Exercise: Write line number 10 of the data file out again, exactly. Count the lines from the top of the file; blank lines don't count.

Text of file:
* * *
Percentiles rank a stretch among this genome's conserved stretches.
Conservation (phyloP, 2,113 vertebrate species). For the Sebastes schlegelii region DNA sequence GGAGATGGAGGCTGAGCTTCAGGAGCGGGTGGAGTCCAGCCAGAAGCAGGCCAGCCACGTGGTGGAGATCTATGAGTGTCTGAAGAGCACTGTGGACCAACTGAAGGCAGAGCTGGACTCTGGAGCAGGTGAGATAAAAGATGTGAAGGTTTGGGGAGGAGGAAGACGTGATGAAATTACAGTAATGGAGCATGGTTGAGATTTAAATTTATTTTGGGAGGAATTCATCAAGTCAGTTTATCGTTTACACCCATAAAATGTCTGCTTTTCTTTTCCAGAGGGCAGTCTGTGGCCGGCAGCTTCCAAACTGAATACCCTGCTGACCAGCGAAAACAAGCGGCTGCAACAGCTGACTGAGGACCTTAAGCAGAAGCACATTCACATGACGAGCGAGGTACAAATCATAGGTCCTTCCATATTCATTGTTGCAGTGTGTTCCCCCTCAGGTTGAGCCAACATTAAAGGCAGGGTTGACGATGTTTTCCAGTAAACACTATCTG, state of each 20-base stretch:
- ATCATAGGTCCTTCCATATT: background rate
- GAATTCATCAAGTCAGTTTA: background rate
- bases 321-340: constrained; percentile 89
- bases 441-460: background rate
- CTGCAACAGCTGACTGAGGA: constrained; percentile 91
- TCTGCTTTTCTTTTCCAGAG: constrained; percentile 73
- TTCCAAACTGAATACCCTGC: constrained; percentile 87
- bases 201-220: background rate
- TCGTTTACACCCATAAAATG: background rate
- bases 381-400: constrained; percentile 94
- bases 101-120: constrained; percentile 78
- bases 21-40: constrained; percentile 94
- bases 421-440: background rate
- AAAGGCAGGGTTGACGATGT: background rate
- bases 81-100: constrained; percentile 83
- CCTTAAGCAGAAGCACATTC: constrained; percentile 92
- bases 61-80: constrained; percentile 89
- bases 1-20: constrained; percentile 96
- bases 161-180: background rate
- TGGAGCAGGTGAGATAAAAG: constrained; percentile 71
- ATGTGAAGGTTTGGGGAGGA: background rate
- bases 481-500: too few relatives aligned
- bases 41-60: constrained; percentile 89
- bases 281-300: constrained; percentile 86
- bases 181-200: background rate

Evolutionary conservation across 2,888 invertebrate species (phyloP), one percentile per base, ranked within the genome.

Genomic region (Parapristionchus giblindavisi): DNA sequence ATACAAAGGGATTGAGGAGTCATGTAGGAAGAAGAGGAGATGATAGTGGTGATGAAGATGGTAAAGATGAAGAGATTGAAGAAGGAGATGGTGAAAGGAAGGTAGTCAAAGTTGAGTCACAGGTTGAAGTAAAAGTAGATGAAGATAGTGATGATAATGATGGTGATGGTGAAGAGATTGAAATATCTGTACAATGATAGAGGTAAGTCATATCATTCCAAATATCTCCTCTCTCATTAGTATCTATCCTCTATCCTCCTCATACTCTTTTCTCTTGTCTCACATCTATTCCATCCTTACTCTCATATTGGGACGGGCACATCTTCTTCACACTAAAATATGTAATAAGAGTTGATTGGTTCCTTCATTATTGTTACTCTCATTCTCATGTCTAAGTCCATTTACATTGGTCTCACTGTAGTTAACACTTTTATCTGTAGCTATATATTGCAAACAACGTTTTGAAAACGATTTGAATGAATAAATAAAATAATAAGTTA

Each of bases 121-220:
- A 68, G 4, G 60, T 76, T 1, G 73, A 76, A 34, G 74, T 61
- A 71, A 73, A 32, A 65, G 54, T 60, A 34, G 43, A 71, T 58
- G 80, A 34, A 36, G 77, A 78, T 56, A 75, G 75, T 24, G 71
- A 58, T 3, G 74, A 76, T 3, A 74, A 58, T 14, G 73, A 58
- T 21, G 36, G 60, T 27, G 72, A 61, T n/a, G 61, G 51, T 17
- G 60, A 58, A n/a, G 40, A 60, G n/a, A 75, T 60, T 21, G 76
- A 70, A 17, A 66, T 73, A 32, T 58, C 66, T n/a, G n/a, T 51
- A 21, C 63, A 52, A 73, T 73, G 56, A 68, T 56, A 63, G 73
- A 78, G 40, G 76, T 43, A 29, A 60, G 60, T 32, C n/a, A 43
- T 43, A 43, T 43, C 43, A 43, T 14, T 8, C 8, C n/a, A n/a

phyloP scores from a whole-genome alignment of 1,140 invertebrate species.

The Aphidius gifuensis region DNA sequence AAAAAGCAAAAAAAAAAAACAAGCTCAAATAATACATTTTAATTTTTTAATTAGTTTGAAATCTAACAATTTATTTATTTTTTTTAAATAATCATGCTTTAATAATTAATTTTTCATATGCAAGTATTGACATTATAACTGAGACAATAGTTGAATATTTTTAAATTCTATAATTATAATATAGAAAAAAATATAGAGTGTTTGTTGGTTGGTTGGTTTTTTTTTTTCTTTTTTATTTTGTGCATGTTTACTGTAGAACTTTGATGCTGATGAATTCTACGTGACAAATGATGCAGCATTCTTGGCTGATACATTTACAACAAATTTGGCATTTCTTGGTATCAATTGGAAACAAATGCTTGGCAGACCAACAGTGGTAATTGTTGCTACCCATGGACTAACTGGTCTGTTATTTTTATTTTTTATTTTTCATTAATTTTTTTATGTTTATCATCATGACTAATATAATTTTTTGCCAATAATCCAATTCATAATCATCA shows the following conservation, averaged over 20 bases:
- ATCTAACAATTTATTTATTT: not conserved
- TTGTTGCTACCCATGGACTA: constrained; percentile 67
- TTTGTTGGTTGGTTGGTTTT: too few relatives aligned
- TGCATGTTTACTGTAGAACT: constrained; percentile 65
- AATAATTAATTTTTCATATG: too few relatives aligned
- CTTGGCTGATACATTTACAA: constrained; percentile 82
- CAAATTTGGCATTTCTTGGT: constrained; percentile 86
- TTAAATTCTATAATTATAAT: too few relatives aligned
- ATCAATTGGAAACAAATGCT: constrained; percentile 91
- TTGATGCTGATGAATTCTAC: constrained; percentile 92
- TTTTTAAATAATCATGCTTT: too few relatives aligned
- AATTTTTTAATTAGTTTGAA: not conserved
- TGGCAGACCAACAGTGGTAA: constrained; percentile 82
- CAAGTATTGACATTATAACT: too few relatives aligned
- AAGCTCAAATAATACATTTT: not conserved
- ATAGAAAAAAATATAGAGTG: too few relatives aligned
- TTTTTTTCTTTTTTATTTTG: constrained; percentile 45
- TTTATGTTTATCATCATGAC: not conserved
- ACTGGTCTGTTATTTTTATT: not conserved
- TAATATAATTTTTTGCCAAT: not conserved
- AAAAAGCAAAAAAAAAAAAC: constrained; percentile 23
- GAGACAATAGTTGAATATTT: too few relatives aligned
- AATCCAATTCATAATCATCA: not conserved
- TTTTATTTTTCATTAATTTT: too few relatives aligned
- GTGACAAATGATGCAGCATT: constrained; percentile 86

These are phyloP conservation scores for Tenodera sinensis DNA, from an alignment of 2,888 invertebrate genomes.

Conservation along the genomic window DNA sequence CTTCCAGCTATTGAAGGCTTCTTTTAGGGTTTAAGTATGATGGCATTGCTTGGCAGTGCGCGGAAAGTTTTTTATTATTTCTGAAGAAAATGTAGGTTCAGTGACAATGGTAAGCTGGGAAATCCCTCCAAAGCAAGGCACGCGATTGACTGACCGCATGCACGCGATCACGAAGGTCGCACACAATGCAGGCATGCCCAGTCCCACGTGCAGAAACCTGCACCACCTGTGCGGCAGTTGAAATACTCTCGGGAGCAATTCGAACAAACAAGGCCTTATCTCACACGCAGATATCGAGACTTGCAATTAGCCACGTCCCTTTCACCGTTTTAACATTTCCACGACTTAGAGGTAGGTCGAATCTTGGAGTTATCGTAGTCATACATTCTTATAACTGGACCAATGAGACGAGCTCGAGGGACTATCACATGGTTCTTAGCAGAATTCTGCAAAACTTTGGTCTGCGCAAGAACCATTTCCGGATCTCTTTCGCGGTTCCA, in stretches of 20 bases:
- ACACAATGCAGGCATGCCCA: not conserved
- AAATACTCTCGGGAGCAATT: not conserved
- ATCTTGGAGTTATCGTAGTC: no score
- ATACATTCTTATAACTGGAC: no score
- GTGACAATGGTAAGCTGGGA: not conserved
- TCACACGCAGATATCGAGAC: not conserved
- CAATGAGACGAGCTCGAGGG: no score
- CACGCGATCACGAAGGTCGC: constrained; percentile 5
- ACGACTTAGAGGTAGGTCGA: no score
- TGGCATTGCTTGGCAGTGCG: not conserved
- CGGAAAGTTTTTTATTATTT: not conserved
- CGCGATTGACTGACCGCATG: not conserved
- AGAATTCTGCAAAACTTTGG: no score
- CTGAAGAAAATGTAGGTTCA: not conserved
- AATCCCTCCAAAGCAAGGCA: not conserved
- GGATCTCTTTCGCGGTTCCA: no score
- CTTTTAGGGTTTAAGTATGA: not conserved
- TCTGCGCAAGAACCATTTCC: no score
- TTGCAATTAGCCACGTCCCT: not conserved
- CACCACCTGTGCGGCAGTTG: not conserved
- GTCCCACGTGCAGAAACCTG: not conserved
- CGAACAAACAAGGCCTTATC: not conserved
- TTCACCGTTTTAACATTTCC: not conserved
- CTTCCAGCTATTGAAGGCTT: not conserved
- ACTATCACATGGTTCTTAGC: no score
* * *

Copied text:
- bases 201-220: background rate